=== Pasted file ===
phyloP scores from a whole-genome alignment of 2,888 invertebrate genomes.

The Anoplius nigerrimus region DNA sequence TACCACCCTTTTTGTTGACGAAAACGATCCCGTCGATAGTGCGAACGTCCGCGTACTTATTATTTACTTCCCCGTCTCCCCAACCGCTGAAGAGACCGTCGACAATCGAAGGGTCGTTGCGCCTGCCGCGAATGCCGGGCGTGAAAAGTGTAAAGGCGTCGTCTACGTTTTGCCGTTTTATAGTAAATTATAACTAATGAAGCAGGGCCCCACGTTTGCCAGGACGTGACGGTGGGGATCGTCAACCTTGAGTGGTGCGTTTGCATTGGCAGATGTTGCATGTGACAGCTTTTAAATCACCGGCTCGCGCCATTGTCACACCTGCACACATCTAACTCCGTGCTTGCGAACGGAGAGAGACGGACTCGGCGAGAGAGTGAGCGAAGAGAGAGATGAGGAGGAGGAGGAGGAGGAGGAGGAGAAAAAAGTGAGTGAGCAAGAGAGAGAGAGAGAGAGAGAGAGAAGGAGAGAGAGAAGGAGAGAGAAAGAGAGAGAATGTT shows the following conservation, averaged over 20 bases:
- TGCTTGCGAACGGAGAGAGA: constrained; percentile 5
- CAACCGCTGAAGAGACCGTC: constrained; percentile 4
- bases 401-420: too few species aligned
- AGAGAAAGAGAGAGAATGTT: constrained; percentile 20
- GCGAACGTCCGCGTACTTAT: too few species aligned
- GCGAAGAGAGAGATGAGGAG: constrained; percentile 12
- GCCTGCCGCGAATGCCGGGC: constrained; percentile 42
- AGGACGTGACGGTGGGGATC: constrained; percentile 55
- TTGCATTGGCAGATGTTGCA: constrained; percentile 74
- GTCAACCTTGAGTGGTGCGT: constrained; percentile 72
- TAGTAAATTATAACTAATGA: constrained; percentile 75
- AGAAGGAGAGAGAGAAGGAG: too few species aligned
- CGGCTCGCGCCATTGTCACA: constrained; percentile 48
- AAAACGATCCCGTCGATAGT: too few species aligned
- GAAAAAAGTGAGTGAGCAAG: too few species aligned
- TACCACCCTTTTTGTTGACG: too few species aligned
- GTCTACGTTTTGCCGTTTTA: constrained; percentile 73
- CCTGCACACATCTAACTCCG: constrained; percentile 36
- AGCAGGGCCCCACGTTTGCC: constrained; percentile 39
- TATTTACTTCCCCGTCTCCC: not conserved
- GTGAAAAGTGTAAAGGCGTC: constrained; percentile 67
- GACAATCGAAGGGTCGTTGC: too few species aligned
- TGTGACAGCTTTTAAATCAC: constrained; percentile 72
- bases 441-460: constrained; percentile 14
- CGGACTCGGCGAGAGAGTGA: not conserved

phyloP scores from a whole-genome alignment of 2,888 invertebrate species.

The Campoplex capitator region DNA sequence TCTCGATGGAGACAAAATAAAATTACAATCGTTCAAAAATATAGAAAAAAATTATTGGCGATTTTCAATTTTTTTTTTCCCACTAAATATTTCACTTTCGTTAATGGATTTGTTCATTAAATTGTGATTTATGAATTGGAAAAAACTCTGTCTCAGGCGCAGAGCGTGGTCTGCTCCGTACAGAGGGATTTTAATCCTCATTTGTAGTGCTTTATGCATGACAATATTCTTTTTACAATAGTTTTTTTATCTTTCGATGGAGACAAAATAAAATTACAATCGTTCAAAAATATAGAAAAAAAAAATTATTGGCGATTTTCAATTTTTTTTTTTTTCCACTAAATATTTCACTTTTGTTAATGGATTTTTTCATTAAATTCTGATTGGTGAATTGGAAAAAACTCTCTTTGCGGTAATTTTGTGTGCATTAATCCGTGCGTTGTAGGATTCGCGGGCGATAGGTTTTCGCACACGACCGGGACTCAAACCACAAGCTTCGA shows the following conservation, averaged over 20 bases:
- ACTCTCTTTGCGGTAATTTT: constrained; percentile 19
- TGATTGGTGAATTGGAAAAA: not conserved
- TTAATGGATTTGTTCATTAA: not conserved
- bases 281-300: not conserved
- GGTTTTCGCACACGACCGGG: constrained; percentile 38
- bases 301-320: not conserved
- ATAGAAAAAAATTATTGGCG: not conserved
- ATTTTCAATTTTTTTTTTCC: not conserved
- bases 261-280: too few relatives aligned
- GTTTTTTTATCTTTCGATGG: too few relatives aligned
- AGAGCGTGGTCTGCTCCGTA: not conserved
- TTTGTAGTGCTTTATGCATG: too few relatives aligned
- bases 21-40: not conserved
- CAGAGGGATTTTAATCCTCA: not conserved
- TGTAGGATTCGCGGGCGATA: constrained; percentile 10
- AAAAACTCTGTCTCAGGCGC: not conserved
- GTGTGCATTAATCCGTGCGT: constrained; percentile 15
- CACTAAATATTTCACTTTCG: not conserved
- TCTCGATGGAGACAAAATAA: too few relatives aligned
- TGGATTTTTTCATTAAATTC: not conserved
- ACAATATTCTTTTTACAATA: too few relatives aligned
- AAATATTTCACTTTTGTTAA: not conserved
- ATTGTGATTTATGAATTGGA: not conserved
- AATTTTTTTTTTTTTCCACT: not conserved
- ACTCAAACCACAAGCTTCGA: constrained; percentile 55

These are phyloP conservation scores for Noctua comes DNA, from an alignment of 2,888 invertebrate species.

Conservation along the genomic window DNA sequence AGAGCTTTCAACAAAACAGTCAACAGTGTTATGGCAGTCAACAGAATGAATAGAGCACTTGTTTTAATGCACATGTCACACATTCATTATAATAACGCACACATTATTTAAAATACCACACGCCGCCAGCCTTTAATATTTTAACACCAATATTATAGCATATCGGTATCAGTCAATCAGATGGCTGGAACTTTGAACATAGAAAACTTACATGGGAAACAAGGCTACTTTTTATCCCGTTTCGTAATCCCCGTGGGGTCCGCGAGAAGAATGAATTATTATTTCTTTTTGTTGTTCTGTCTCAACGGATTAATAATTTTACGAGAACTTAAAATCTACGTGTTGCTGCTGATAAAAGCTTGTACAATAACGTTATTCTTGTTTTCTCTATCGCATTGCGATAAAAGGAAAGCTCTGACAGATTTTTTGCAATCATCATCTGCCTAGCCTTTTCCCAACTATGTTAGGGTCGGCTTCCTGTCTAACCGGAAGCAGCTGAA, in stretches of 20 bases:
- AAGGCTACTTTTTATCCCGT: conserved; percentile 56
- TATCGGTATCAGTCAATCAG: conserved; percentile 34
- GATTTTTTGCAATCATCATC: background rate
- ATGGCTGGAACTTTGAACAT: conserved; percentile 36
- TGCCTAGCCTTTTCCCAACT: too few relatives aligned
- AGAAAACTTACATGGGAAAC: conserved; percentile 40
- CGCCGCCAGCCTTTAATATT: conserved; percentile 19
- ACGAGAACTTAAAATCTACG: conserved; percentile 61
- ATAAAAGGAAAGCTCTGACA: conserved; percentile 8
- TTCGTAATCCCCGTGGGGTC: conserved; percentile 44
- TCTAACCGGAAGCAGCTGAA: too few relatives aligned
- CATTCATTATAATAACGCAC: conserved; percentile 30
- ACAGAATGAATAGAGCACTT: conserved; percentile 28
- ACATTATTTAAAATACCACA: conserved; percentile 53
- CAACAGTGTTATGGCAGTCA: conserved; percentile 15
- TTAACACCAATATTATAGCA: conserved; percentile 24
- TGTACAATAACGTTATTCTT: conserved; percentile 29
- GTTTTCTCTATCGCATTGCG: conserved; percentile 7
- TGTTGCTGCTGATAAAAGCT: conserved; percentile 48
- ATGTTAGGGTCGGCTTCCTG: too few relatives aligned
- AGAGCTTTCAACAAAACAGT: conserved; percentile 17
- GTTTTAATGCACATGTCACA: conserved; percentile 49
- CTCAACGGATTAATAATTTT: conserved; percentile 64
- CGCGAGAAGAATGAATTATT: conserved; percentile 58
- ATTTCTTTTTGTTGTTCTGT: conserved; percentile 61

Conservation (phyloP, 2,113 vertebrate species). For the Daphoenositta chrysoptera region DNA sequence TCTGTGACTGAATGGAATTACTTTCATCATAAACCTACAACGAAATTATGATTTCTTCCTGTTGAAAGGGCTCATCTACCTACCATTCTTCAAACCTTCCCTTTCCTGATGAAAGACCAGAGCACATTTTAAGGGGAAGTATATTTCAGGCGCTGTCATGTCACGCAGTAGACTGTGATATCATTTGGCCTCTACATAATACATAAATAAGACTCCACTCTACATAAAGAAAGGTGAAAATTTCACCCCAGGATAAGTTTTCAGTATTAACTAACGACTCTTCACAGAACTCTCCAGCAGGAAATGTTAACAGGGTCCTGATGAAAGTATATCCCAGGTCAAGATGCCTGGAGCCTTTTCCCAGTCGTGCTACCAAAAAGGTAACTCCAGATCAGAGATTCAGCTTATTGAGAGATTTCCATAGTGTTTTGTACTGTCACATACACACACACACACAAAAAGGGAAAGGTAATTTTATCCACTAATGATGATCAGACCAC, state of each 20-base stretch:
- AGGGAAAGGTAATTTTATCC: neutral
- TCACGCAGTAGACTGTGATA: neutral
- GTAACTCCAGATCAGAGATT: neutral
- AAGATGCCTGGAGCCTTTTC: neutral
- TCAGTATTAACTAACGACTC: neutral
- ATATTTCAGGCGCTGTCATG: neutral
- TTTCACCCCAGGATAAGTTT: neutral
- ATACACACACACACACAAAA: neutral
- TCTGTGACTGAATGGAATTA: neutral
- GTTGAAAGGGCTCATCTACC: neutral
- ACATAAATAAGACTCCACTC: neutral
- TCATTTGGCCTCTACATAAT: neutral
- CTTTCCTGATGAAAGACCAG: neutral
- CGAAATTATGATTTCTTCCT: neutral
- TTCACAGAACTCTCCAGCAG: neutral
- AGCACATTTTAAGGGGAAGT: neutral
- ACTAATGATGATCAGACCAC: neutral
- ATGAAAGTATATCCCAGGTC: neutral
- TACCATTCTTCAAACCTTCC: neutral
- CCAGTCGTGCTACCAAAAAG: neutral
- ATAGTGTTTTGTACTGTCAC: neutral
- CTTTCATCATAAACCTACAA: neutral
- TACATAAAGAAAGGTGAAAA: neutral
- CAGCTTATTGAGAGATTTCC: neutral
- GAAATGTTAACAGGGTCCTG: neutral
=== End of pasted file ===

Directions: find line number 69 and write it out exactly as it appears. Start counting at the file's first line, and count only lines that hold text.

- ACAGAATGAATAGAGCACTT: conserved; percentile 28